ARQ Mountain Centre will have five of its athletes participating at the 2019 CEC Youth Boulder National Championships in Montreal from Feb. 16-18.
For some of these athletes, they have only been training for a couple of years and have become top climbers in Western Canada.
“We opened ARQ two and a half years ago, so we basically started the team then. Most of the kids were brand new and they have improved expediently over that time frame, it has been really cool to watch them,” said Gordon McArthur, owner/director, ARQ Mountain Centre.
The athletes are going to compete in bouldering, which McArthur explains as climbing below 12-15 feet with no ropes.
“Bouldering is a bunch of moves put together that is not super long like roped routes,” he said.
Fourteen-year-old Ezra Bowden is one of the athletes heading to Montreal and has been climbing since the inception of ARQ.
“I’m really excited, it’s going to be really fun,” he said. “I went to nationals last year and I really enjoyed it.”
All of the athletes have been preparing for the championships with lots of training leading up to the event.
The oldest of the bunch Colby Holt, 17, has been climbing for more than two years and says he likes bouldering because of the skills he has gained.
“It points out certain skills even more and has a lot of power and is technical … some people explain it as the mental chest. It has a lot of mental aspects of it … and there’s a lot of jumping and abstract style movement,” said Holt who will be heading to nationals for the first time.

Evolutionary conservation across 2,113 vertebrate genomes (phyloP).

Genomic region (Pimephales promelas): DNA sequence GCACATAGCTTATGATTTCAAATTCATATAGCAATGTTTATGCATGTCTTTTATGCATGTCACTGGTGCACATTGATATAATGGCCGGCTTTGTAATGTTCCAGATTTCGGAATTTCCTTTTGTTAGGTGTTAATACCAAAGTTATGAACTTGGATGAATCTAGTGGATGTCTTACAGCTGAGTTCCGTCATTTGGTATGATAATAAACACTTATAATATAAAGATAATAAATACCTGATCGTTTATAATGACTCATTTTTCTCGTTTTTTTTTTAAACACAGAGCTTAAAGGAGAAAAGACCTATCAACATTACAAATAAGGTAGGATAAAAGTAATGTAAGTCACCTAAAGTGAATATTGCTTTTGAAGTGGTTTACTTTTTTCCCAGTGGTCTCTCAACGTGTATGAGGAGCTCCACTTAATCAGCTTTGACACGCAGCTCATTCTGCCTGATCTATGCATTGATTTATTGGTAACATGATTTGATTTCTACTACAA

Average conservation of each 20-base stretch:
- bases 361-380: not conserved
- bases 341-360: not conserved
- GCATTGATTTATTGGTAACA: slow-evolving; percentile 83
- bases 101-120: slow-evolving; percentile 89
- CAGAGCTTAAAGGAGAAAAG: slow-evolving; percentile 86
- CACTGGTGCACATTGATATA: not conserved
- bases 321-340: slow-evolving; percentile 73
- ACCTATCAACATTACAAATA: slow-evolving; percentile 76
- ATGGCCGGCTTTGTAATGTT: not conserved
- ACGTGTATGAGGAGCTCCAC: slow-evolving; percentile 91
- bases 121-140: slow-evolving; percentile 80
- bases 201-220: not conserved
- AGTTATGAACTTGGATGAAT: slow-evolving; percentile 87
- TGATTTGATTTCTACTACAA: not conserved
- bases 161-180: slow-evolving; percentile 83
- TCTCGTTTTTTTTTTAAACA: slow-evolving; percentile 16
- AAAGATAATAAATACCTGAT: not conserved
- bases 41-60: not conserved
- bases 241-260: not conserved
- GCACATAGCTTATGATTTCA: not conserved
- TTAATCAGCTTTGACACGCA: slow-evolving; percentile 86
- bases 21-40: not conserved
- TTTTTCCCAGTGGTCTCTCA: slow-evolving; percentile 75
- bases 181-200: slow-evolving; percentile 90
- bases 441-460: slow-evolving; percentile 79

Aris Haraga, 12, will also be joining his teammates, this is the second time he has been able to go. While he’s still new to the sport he says there are aspects that really make him stand out as an athlete.
“I’m new, but I have a lot of strength,” he added.
Climbing for nearly five years, TJ Foley, 14, is no spring chicken to being at nationals, and has been multiple times. Before climbing he was involved in gymnastics, which he said helped him with the transition.
“I like the creativity of the routes, it’s not just pull hard on small holes, it’s thinking of the craziest way you can do this. You see people jumping across the wall, running across the wall — all that fun stuff. It really gets your head working,” said Foley.
Taryn Chaney, 14, went to nationals last year, and this year she hopes to improve and showcase the new skills she has learned.
“I just want to have fun and try my best,” she said. “I’m really flexible and I can sometimes break beta and do some pretty cool things.”
Seeing his students move on to compete at a national level, McArthur said he couldn’t be more proud.
“It is so amazing to see them grow and develop their skills in climbing and as human beings — it’s a treat. When they succeed it’s almost like you get caught up in the moment with them, it’s pretty fun,” he said.
McArthur is confident in the athletes as they head to the championship because of their strength as an athlete and their mindset.
“They are so excited to go there that it gives them a bit of extra superhuman power,” he said. “They are also very dedicated to the sport so I think their commitment tells their own story.”